diff options
1 files changed, 87 insertions, 25 deletions
diff --git a/README.rst b/README.rst
index 08e14ba..7108491 100644
--- a/README.rst
+++ b/README.rst
@@ -8,24 +8,35 @@ Archive websites using `headless Google Chrome`_ and its DevTools protocol.
.. _headless Google Chrome:
+Quick start
+The following dependencies must be present to run crocoite:
- Python 3
- pychrome_
- warcio_
- html5lib_
-- Celery_
+- Celery_ (optional)
.. _pychrome:
.. _warcio:
.. _html5lib:
.. _Celery:
+It is recommended to prepare a virtualenv and let pip handle the dependency
+resolution for Python packages instead:
+.. code:: bash
+ cd crocoite
+ virtualenv -p python3 sandbox
+ source sandbox/bin/activate
+ pip install .
+One-shot commandline interface and pywb_ playback:
-One-shot commandline interface and pywb_ playback::
+.. code:: bash
crocoite-grab --output
rm -rf collections && wb-manager init test && wb-manager add test
@@ -34,21 +45,65 @@ One-shot commandline interface and pywb_ playback::
.. _pywb:
-Behavior scripts
+Most modern websites depend heavily on executing code, usually JavaScript, on
+the user’s machine. They also make use of new and emerging Web technologies
+like HTML5, WebSockets, service workers and more. Even worse from the
+preservation point of view, they also require some form of user interaction to
+dynamically load more content (infinite scrolling, dynamic comment loading,
+The naive approach of fetching a HTML page, parsing it and extracting
+links to referenced resources therefore is not sufficient to create a faithful
+snapshot of these web applications. A full browser, capable of running scripts and
+providing modern Web API’s is absolutely required for this task. Thankfully
+Google Chrome runs without a display (headless mode) and can be controlled by
+external programs, allowing them to navigate and extract or inject data.
+This section describes the solutions crocoite offers and explains design
+decisions taken.
+crocoite captures resources by listening to Chrome’s `network events`_ and
+requesting the response body using `Network.getResponseBody`_. This approach
+has caveats: The original HTTP requests and responses, as sent over the wire,
+are not available. They are reconstructed from parsed data. The character
+encoding for text documents is changed to UTF-8. And the content body of HTTP
+redirects cannot be retrieved due to a race condition.
+.. _network events:
+.. _Network.getResponseBody:
+But at the same time it allows crocoite to rely on Chrome’s well-tested network
+stack and HTTP parser. Thus it supports HTTP version 1 and 2 as well as
+transport protocols like SSL and QUIC. Depending on Chrome also eliminates the
+need for a man-in-the-middle proxy, like warcprox_, which has to decrypt SSL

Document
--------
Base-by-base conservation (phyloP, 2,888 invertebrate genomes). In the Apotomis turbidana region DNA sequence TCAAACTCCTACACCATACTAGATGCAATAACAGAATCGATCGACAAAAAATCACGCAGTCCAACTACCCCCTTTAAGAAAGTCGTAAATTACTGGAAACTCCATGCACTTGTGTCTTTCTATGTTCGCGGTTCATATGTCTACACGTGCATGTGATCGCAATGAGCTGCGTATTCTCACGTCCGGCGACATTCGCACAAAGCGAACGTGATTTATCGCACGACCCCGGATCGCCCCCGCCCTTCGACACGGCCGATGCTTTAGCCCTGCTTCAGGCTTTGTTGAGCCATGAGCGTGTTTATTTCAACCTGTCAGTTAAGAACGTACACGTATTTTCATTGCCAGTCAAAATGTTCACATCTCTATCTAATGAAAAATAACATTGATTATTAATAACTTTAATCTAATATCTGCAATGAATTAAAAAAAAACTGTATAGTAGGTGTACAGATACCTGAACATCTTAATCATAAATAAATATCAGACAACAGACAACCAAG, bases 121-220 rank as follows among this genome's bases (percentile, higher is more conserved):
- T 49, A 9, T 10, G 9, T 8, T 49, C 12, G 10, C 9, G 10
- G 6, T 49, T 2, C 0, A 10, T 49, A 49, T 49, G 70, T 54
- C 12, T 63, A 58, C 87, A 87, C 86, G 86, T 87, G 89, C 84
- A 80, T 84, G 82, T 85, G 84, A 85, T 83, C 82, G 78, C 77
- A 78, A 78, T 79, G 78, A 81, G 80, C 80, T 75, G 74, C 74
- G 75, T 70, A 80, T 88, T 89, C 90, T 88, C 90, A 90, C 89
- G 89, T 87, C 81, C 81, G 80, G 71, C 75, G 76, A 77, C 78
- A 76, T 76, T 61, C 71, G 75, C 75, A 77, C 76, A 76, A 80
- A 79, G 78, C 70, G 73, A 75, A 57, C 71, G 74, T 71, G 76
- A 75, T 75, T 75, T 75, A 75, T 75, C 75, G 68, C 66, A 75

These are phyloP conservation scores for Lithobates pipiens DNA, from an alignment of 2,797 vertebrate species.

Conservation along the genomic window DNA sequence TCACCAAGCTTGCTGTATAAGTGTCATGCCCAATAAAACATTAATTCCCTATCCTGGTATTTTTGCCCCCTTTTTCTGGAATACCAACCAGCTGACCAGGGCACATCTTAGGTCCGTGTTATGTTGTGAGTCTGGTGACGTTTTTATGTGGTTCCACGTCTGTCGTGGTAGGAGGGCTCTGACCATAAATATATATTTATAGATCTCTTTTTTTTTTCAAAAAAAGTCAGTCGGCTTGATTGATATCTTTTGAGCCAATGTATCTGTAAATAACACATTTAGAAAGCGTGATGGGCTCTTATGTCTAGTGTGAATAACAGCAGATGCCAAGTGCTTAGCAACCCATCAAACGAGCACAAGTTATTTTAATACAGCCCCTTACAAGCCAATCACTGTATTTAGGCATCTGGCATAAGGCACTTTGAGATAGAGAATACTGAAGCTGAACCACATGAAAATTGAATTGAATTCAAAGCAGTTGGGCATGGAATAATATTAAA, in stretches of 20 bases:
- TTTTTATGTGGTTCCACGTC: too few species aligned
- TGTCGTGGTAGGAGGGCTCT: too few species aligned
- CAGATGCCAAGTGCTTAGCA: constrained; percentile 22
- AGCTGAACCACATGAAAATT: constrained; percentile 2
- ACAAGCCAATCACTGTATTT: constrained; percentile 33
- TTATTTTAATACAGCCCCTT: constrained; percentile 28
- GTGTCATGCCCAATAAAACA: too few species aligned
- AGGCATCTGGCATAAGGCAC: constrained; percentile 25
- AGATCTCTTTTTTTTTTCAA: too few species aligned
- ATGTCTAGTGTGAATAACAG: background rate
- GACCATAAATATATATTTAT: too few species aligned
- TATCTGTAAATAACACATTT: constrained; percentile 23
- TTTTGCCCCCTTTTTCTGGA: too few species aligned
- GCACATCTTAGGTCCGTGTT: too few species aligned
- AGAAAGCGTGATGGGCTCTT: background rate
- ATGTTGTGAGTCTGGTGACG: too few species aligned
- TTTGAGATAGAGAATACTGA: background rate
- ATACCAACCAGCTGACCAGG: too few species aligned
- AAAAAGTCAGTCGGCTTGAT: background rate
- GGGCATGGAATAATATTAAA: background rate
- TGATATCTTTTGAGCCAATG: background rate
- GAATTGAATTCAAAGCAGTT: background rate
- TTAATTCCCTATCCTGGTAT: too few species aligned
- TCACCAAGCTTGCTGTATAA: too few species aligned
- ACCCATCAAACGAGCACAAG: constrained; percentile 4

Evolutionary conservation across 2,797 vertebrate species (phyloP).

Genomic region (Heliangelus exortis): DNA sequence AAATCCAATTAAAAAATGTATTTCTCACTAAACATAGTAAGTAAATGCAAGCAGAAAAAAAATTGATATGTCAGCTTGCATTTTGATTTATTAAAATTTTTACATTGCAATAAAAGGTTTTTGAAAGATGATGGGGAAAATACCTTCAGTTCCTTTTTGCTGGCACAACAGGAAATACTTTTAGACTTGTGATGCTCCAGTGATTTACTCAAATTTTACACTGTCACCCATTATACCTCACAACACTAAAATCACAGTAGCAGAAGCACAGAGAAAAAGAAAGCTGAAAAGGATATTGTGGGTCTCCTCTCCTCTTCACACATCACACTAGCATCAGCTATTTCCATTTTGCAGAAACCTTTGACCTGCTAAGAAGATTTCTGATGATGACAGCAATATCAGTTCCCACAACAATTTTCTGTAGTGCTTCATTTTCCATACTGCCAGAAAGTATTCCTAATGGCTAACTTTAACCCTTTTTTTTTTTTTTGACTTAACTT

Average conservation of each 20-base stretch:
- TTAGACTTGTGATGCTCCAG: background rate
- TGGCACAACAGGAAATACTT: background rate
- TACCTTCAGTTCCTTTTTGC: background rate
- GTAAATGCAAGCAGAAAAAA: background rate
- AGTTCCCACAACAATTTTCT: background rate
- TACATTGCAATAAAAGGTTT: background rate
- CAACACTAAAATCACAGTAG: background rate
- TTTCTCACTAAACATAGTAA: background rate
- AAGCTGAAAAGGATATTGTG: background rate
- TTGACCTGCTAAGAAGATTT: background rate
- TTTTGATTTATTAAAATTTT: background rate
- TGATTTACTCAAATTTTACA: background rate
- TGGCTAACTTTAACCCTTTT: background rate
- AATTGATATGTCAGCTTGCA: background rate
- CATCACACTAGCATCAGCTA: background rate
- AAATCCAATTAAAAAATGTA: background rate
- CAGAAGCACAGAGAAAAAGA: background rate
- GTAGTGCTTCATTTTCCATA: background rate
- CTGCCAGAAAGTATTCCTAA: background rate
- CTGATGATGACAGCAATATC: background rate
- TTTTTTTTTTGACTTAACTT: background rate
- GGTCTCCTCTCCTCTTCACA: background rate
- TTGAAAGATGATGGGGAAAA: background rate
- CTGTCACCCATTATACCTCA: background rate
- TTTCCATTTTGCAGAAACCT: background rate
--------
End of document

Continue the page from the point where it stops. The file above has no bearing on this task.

+traffic and present a fake certificate to the browser in order to store the
+transmitted content.
+.. _warcprox:
+WARC records generated by crocoite therefore are an abstract view on the
+resource they represent and not necessarily the data sent over the wire. A URL
+fetched with HTTP/2 for example will still result in a HTTP/1.1
+request/response pair in the WARC file. This may be undesireable from
+an archivist’s point of view (“save the data exactly like we received it”). But
+this level of abstraction is inevitable when dealing with more than one
+crocoite also interacts with and therefore alters the grabbed websites. It does
+so by injecting `behavior scripts`_ into the site. Typically these are written
+in JavaScript, because interacting with a page is easier this way. These
+scripts then perform different tasks: Extracting targets from visible
+hyperlinks, clicking buttons or scrolling the website to to load more content,
+as well as taking a static screenshot of ``<canvas>`` elements for the DOM
+snapshot (see below).
+.. _behavior scripts:
+Replaying archived WARC’s can be quite challenging and might not be possible
+with current technology (or even at all):
-A lot of sites need some form of interaction to dynamically load more content. Twitter for
-instance continously loads new posts when scrolling to the bottom of the page.
-crocoite can emulate these user interactions (and more) by combining control
-code written in Python and injecting JavaScript into the page. The code can be
-limited to certain URLs or apply to every page loaded. By default all scripts
-available are enabled, see command line flag ``--behavior``.
-- Original HTTP requests/responses are not available. They are rebuilt from
- parsed data. Character encoding for text documents is changed to UTF-8.
- Some sites request assets based on screen resolution, pixel ratio and
supported image formats (webp). Replaying those with different parameters
won’t work, since assets for those are missing. Example:
@@ -57,15 +112,22 @@ Caveats
won’t work. Example:
- Range requests (Range: bytes=1-100) are captured as-is, making playback
-- Content body of HTTP redirects cannot be retrived due to race condition
-Most of these issues can be worked around by using the DOM snapshot, which is
-also saved. This causes its own set of issues though:
+crocoite offers two methods to work around these issues. Firstly it can save a
+DOM snapshot to the WARC file. It contains the entire DOM in HTML format minus
+``<script>`` tags after the site has been fully loaded and thus can be
+displayed without executing scripts. Obviously JavaScript-based navigation
+does not work any more. Secondly it also saves a screenshot of the full page,
+so even if future browsers cannot render and display the stored HTML a fully
+rendered version of the website can be replayed instead.
+Advanced usage
-- JavaScript-based navigation does not work.
+crocoite offers more than just a one-shot command-line interface.
Distributed crawling
Configure using